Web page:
Tuesday, July 10, 2012

Remembering Myanmar: Sunrise in Bagan


No matter how awe-stricken I was when I stood in the middle of the huge Shwedagon Pagoda in Yangon, it did not prepare me for the experience that I was to face the next day. 

We took the overnight bus from Yangon to Bagan and arrived in the wee hours of the morning. The group spent some time having coffee and tea at a shop which was luckily open at that hour. A few drivers and their horse carts were at the bus terminal, eagerly waiting for us to decide what we wanted to do at such an ungodly hour. I honestly cannot remember whose idea it was to watch the sun rise on top of an abandoned temple but I'm glad we did.

Out in the dark
The group patiently waiting for the sun

Imagine sitting on a loose brick atop an abandoned temple while watching the whole place come to life as the sun cast its rays on more than four thousand pieces of century-old temples, stupas, and pagodas scattered in every direction.

Thursday, July 05, 2012

Eat.Play.Sleep. - A Panda's Version


Po from the movie Kung Fu Panda is adorable, but he comes nowhere near the charm of real-life giant pandas.

Meet Le Le and Ying Ying from Ocean Park in Hongkong! These 2 lovable giants are mainstays at the Amazing Asian Animals complex.

Pandas are proof that huge and cute are two words that go together. One look at them and you know you just can't resist that hug-inducing feeling. I could not stop gushing as I felt like a kid running towards these sleeping creatures. 

Le Le, the male panda
Ying Ying, the female panda
Is there any other animal out there that looks as sweet as these two when sleeping?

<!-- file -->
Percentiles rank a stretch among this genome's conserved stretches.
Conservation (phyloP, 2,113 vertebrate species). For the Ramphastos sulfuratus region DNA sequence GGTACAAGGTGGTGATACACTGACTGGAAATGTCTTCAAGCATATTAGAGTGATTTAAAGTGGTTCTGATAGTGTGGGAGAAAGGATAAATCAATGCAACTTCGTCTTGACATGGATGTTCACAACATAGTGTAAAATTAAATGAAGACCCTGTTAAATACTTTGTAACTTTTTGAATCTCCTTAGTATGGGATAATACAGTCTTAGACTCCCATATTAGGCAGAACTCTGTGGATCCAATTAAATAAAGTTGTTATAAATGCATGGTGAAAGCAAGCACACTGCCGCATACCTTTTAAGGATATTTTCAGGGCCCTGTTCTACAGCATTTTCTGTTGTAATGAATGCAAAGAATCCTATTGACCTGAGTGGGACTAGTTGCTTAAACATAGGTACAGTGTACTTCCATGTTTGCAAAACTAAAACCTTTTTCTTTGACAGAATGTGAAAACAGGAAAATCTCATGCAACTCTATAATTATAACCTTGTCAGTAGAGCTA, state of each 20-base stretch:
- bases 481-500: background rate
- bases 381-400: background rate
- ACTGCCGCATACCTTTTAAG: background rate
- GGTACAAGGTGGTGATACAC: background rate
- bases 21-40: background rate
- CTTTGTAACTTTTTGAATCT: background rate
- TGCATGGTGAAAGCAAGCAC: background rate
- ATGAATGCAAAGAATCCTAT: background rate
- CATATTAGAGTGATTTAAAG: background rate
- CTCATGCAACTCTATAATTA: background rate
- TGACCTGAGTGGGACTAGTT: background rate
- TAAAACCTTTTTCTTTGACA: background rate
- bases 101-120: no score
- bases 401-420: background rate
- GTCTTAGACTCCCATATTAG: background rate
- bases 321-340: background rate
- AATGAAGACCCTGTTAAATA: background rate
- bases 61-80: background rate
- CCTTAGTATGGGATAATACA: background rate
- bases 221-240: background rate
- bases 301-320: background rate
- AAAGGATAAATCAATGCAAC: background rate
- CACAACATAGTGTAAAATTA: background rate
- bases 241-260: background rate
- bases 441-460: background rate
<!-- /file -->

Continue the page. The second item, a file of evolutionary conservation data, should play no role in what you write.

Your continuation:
Tuesday, July 03, 2012

Remembering Myanmar: Yangon


It has been a year since that trip and I still could not come up with apt words.

You know that quick judgment that you make the moment when you first set foot in a new place? That Ahh, this place is laid-back or This one feels busy and fast-paced.. that did not happen with Myanmar.

I could not put my finger on it at first. The country is poor but not depressed, quiet despite of people chattering, and a part of me wanted to think of it as uneventful but I could not dismiss the nagging feeling that there was something beneath the surface. Or maybe I was just being extra careful.  At the airport, my friend started to take a video but a guy came up to him and warned him to not do such things.

Looking back, I guess I felt an air of subdued anticipation and feigned obedience. The same way we behave when we know a secret and we're trying to hide the smile on our faces. Or that feeling when you just said yes to follow the rules only to break them.

I'm going to try and recount that surreal experience before a year passes by and I slowly forget.

First stop: Yangon.

In my mind, this is how Philippines might have looked like in the 80's. The rest of the world, with its neon billboards and bullet trains, have left Myanmar trapped in the past century. It felt like a trip back in time and I had no problem imagining Ferdinand Marcos as the ruler. I thought of Yangon as a cleaner version of Recto, with the throng of U-belt students replaced by men in longyi.

It is a country with a few skyscrapers in sight and hardly no ATMs.

ET Phone Home
It was a rainy day when we arrived. The streets were clean and litter-free but most buildings were dingy, to which I attribute the Recto-feel.


There were magnificent architectures in different stages of ruin. Below is a photo of The Minister's Building which used to be the home of the administrative seat back in the time when Yangon was still the capital of Myanmar. We walked around the block and was disappointed when we found out that the gates were closed. Then came another letdown: military men were washing and drying their clothes out in the vast lawn. Sure that huge structure can house troops but there seems to be other worthwhile things to do with a century-old edifice than let it crumble away. I bought a guava from a street vendor and munched on it on the way back.